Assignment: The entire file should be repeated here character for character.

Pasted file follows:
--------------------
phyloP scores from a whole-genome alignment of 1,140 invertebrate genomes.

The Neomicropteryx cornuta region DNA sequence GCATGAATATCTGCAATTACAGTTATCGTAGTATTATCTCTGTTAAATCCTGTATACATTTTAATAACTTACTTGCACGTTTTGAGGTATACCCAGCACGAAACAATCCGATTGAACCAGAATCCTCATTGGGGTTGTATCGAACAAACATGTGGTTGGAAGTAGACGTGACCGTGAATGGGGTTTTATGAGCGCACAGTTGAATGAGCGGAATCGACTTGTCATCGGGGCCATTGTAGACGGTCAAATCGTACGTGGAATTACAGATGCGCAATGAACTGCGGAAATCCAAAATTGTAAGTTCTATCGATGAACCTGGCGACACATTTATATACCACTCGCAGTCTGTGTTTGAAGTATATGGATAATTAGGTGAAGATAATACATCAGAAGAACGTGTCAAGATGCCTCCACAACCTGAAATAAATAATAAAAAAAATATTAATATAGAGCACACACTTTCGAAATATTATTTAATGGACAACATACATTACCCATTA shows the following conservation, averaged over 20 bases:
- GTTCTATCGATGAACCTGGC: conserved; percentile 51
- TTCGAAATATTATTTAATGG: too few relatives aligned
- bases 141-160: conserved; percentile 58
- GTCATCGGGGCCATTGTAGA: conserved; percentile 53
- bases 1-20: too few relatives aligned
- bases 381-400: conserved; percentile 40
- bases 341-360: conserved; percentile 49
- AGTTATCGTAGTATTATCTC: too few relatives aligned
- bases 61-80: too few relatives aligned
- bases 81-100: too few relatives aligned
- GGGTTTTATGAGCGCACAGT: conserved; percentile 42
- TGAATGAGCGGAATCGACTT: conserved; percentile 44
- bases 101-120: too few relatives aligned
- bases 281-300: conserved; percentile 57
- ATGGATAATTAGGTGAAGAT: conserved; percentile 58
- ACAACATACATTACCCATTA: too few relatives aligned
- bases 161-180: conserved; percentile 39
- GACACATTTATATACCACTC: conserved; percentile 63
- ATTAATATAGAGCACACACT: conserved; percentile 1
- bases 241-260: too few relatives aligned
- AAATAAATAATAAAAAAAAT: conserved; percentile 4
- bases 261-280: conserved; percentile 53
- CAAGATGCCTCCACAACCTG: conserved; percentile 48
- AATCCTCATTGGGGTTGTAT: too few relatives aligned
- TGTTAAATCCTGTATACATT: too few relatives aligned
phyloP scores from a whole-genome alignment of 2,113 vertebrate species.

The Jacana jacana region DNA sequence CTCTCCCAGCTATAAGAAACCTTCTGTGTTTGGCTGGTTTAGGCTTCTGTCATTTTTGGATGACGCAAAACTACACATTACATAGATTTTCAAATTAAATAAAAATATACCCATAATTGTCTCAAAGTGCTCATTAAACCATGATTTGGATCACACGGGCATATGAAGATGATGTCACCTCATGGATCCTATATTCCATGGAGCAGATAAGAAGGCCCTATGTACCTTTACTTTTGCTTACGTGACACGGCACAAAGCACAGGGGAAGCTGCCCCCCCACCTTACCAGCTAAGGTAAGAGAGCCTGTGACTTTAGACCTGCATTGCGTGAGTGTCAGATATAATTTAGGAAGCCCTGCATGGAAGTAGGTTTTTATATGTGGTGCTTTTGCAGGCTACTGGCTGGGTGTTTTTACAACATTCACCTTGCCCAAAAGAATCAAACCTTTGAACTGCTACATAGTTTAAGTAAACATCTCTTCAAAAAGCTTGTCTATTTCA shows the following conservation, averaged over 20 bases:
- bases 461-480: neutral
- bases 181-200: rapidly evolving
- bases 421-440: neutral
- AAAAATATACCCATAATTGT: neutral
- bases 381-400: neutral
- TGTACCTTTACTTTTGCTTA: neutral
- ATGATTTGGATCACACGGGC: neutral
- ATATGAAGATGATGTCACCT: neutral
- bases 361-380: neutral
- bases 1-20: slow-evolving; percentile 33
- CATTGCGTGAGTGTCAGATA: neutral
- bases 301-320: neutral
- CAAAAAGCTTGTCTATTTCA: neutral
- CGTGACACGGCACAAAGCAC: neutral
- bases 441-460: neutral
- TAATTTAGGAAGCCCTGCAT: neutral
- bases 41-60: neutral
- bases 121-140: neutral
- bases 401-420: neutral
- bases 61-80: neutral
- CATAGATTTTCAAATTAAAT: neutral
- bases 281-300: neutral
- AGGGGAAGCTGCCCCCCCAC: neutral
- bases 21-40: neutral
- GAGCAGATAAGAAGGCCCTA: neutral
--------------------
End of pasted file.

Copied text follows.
phyloP scores from a whole-genome alignment of 1,140 invertebrate genomes.

The Neomicropteryx cornuta region DNA sequence GCATGAATATCTGCAATTACAGTTATCGTAGTATTATCTCTGTTAAATCCTGTATACATTTTAATAACTTACTTGCACGTTTTGAGGTATACCCAGCACGAAACAATCCGATTGAACCAGAATCCTCATTGGGGTTGTATCGAACAAACATGTGGTTGGAAGTAGACGTGACCGTGAATGGGGTTTTATGAGCGCACAGTTGAATGAGCGGAATCGACTTGTCATCGGGGCCATTGTAGACGGTCAAATCGTACGTGGAATTACAGATGCGCAATGAACTGCGGAAATCCAAAATTGTAAGTTCTATCGATGAACCTGGCGACACATTTATATACCACTCGCAGTCTGTGTTTGAAGTATATGGATAATTAGGTGAAGATAATACATCAGAAGAACGTGTCAAGATGCCTCCACAACCTGAAATAAATAATAAAAAAAATATTAATATAGAGCACACACTTTCGAAATATTATTTAATGGACAACATACATTACCCATTA shows the following conservation, averaged over 20 bases:
- GTTCTATCGATGAACCTGGC: conserved; percentile 51
- TTCGAAATATTATTTAATGG: too few relatives aligned
- bases 141-160: conserved; percentile 58
- GTCATCGGGGCCATTGTAGA: conserved; percentile 53
- bases 1-20: too few relatives aligned
- bases 381-400: conserved; percentile 40
- bases 341-360: conserved; percentile 49
- AGTTATCGTAGTATTATCTC: too few relatives aligned
- bases 61-80: too few relatives aligned
- bases 81-100: too few relatives aligned
- GGGTTTTATGAGCGCACAGT: conserved; percentile 42
- TGAATGAGCGGAATCGACTT: conserved; percentile 44
- bases 101-120: too few relatives aligned
- bases 281-300: conserved; percentile 57
- ATGGATAATTAGGTGAAGAT: conserved; percentile 58
- ACAACATACATTACCCATTA: too few relatives aligned
- bases 161-180: conserved; percentile 39
- GACACATTTATATACCACTC: conserved; percentile 63
- ATTAATATAGAGCACACACT: conserved; percentile 1
- bases 241-260: too few relatives aligned
- AAATAAATAATAAAAAAAAT: conserved; percentile 4
- bases 261-280: conserved; percentile 53
- CAAGATGCCTCCACAACCTG: conserved; percentile 48
- AATCCTCATTGGGGTTGTAT: too few relatives aligned
- TGTTAAATCCTGTATACATT: too few relatives aligned
phyloP scores from a whole-genome alignment of 2,113 vertebrate species.

The Jacana jacana region DNA sequence CTCTCCCAGCTATAAGAAACCTTCTGTGTTTGGCTGGTTTAGGCTTCTGTCATTTTTGGATGACGCAAAACTACACATTACATAGATTTTCAAATTAAATAAAAATATACCCATAATTGTCTCAAAGTGCTCATTAAACCATGATTTGGATCACACGGGCATATGAAGATGATGTCACCTCATGGATCCTATATTCCATGGAGCAGATAAGAAGGCCCTATGTACCTTTACTTTTGCTTACGTGACACGGCACAAAGCACAGGGGAAGCTGCCCCCCCACCTTACCAGCTAAGGTAAGAGAGCCTGTGACTTTAGACCTGCATTGCGTGAGTGTCAGATATAATTTAGGAAGCCCTGCATGGAAGTAGGTTTTTATATGTGGTGCTTTTGCAGGCTACTGGCTGGGTGTTTTTACAACATTCACCTTGCCCAAAAGAATCAAACCTTTGAACTGCTACATAGTTTAAGTAAACATCTCTTCAAAAAGCTTGTCTATTTCA shows the following conservation, averaged over 20 bases:
- bases 461-480: neutral
- bases 181-200: rapidly evolving
- bases 421-440: neutral
- AAAAATATACCCATAATTGT: neutral
- bases 381-400: neutral
- TGTACCTTTACTTTTGCTTA: neutral
- ATGATTTGGATCACACGGGC: neutral
- ATATGAAGATGATGTCACCT: neutral
- bases 361-380: neutral
- bases 1-20: slow-evolving; percentile 33
- CATTGCGTGAGTGTCAGATA: neutral
- bases 301-320: neutral
- CAAAAAGCTTGTCTATTTCA: neutral
- CGTGACACGGCACAAAGCAC: neutral
- bases 441-460: neutral
- TAATTTAGGAAGCCCTGCAT: neutral
- bases 41-60: neutral
- bases 121-140: neutral
- bases 401-420: neutral
- bases 61-80: neutral
- CATAGATTTTCAAATTAAAT: neutral
- bases 281-300: neutral
- AGGGGAAGCTGCCCCCCCAC: neutral
- bases 21-40: neutral
- GAGCAGATAAGAAGGCCCTA: neutral